don wherry (1935-2001)

1997-2001

Don Wherry has had an indelible impact on hundreds of people, especially any musician who has had the pleasure and luck to play, study or experience him. One of the most gentle souls I have ever met, he continues to be an inspriation to me (and many others I am sure).

I met Don over the phone. I had been more seriously thinking about focusing on music and wanted to broaden my experience. All roads pointed to Don so I called him during the summer and told him my situation to which he replied "Put your nose to the grindstone." This in response to my minimal theoretical knowledge and piano skills required to study music at the university level. So I did just that and in the Fall of 1997 enrolled in a few rudimentary theory courses and a couple of ethnomusicology courses at Memorial University of Newfoundland while pursing a B.A. in Social/Cultural Anthropology.

That same Fall I also started studying privately with Don from his basement studio on Circular Road (just down the street from the Molson Brewery). The smell of brewing beer from that plant instantly evokes memories of walking to and from Don's house, either nervous (if going to a lesson) or giddy with my mind expanded (when coming from a lesson). During this time Don saw to include me in different activities of his Scruncheons percussion group which opened me up to something I had never done before...group percussion playing and percussion beyond the drumset. And of course through all this I met many people who I eventually collaborated with.

After that year of school and lessons with Don, a profound change had occured within me and my playing...more confidence, a wider perspective...and a thirst for more. I had the idea to study jazz and was applying to several universities. Don suggested I apply to a university in Toronto named York which I had never heard of. He figured I would fit in there and be exposed to some people and experiences that I might not get at other schools. His wisdom proved more than true. I put together a quick audition tape, wrote a letter of intent and never thought to hear from them again as I was a bit late witht the application and stood less of a chance without a live audition. But they accepted me and I chose that school. Being in Toronto and at York had some other incredible impacts on me, most notably meeting and becoming a student of the incomprable Trichy Sankaran.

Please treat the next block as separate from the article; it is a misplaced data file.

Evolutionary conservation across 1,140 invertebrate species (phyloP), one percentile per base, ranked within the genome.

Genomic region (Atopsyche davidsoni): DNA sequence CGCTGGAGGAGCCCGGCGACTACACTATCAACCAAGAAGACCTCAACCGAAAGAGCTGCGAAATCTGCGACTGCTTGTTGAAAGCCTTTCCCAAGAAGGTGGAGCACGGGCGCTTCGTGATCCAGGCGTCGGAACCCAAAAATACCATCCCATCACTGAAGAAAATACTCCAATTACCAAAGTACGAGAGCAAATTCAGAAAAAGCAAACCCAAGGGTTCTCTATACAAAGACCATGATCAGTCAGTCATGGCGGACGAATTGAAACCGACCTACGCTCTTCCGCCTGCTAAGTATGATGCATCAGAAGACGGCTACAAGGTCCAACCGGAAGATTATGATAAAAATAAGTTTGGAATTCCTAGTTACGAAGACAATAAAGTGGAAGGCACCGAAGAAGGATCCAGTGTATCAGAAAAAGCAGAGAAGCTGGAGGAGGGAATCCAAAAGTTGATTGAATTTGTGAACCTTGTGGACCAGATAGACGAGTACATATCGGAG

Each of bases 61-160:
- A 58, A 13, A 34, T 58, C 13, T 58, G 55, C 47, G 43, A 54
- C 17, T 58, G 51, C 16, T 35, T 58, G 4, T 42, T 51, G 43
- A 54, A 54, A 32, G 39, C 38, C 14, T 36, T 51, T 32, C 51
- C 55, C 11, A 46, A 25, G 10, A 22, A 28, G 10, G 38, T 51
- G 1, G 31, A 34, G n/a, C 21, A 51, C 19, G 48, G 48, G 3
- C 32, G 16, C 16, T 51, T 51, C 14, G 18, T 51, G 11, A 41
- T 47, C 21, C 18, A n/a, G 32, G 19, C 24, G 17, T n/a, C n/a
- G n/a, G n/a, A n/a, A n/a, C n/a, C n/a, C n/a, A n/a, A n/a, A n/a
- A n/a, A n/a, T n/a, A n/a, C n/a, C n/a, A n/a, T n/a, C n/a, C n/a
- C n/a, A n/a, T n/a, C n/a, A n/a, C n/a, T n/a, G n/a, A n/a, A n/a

So that year of school at MUN and lessons with Don was over and the summer of 1998 apporoached. I went back to Carbonear to live and work and would make periodic visits to St. John's. Being an even year, the Sound Symposium was going to happen. I only had a peripheral experience and knowledge of this amazing event and now Don was aksing me to be a part of it (he created and oversaw the artistic direction of the symposium). He had invited a master drummer/dancer from Ghana (living in Toronto) to come down for 2 weeks, train a choir, dancers and some drummers and then perform a couple of shows during the festival...I became one of those drummers (and dancer too!!) That drummer from Ghana was one Kwasi Dunyo who also become a pivotal mentor on my path.

In the Fall of 1998 I left Newfoundland and Don and went to York University in Toronto to study jazz (primarily), coming back each summer to play music in NL and reconnect with Don, tell him what I had learned, he'd tell me what he had learned and what he had planned. A wonderful relationship developed. In Sound Symposium 2000, Don entrusted me with even greater involvement and introduced me to more great musicians and artists.

Then in 2001, after I had graduated from York and returned to St. John's to live and play, Don invited me to be a part of a procession of musicians to lead hundreds of people carrying homemade lanterns at the lantern festival at Victoria Park in St. John's. It was a magical night, all those lights, excitement in the air and then we started up...a pulsating, slinky rag-tag group of percussionists, horn blowers, dancers and whoever else wanted to join the fray....being followed by a giant chain of lanterns, the lights hazy and muted through the coloured paper-mache. We reached a hill and ascended as the procession was reaching a climax. Don was just ahead of me playing on a bell. I turned to look at the crowd behind us and when I turned back to Don he was on the ground, a grimace on his face. I was confused. Afraid. But oddly calm. People gathered around him, an ambulance came, he was taken away. I wandered around, not sure what to do, feeling numb. Waiting to hear what had happened. I wandered some more and then went home. There I got the call that he had died of a massive heart attack.

I took my drums, went to the top of the highest hill and just played.

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